A few minutes into the flight, the cabin information displays were activated. Here are a few photos during Concorde's subsonic climb.
After we cleared the coastline and were flying over the Atlantic, the captain announced that we had been cleared to switch on the afterburners for a second time to achieve supersonic speed. He explained that the afterburners would be switched on in pairs and that we could expect to feel two bits of extra thrust when this happened. At an altitude of just under 28,000 feet, we broke the sound barrier and achieved a speed of Mach 1.0 (i.e., one times the speed of sound).
At this point, I also took notice of the clever branding of Concorde. The characteristic British Airways "speedwing" logo appeared on the seatbelt buckle and the backs of the seat headrests. Drink glasses and mats were all branded as well. As a design-oriented person, I appreciated this attention to detail.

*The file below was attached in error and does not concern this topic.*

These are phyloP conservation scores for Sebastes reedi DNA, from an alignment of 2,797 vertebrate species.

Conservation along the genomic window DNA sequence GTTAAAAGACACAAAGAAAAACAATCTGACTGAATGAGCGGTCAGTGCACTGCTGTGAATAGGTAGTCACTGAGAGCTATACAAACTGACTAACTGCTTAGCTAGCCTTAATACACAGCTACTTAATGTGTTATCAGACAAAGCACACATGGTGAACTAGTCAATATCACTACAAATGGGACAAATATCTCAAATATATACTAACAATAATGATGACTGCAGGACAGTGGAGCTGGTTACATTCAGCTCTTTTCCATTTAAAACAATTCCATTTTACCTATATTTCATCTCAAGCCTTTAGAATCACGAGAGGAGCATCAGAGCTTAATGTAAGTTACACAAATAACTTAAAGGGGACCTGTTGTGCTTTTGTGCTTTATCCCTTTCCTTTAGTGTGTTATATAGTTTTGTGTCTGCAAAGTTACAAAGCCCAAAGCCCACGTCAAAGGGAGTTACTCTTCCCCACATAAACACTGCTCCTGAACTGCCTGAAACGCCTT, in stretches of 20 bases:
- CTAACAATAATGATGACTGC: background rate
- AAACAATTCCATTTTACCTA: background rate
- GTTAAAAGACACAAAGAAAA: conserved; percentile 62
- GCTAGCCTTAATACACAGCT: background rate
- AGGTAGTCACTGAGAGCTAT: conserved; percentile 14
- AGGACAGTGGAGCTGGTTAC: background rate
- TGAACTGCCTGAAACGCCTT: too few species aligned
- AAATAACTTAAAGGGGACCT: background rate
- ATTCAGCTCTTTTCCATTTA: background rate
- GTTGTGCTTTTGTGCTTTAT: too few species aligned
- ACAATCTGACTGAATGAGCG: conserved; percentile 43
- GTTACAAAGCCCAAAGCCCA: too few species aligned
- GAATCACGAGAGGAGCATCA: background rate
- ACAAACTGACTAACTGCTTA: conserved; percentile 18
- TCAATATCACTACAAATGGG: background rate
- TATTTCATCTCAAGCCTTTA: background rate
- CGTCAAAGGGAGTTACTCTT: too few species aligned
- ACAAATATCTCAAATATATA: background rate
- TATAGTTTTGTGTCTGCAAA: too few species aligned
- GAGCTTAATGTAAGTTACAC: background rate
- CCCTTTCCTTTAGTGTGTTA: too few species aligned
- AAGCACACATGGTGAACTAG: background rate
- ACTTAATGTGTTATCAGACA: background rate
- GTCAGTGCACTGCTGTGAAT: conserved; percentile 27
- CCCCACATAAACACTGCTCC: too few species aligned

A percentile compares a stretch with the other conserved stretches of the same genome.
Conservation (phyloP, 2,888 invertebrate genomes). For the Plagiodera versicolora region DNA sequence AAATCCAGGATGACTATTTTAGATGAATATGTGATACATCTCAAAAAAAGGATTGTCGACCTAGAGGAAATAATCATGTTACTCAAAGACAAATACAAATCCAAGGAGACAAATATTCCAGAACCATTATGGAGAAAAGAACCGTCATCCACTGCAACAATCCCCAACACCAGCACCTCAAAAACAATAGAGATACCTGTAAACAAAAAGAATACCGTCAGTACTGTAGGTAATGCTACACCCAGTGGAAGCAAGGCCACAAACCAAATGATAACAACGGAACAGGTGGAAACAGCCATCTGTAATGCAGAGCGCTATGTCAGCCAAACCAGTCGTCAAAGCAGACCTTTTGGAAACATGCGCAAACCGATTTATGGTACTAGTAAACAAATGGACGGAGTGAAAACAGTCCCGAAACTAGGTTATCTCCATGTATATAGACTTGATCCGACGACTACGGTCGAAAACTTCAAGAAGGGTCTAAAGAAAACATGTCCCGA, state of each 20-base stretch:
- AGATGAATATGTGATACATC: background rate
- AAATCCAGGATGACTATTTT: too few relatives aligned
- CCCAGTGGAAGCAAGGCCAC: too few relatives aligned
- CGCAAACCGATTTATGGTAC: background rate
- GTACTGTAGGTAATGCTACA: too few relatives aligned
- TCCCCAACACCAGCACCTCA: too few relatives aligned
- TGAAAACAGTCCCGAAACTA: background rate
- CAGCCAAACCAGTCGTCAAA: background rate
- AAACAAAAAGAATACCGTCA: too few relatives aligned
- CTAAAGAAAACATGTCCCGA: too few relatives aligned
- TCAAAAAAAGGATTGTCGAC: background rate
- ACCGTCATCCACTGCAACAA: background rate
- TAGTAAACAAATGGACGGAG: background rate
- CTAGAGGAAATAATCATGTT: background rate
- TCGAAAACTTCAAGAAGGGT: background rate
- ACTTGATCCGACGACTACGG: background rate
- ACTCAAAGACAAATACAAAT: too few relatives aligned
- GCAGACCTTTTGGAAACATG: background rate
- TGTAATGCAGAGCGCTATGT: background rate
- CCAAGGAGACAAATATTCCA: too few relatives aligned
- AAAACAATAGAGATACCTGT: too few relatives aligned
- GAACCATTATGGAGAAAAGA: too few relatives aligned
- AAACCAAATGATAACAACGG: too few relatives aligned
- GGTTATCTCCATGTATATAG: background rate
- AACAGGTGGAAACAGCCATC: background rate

Once into our supersonic cruise, the flight attendants passed through the cabin to distribute menus for brunch and to serve our drinks, along with champagne and canapés. The menus were quite stylish--blue embossed card stock covers and heavyweight paper pages bound with a blue binding string fastened with a silver ball. Here are the menu selections from my flight:
Shortly after champagne service, we achieved our maximum cruise speed of Mach 2.0, or twice the speed of sound. The captain here explained that Concorde was most fuel efficient at this speed, and that "the worst thing you could do for Concorde's fuel efficiency is to slow her down."
Here are some photos of meal service at 49000 feet and Mach 2.0, followed by some additional comments:
Let me start by saying this: Don't fly Concorde for the food. Fly Concorde for the experience, and enjoy some pretty decent food and a satisfied stomach when you land.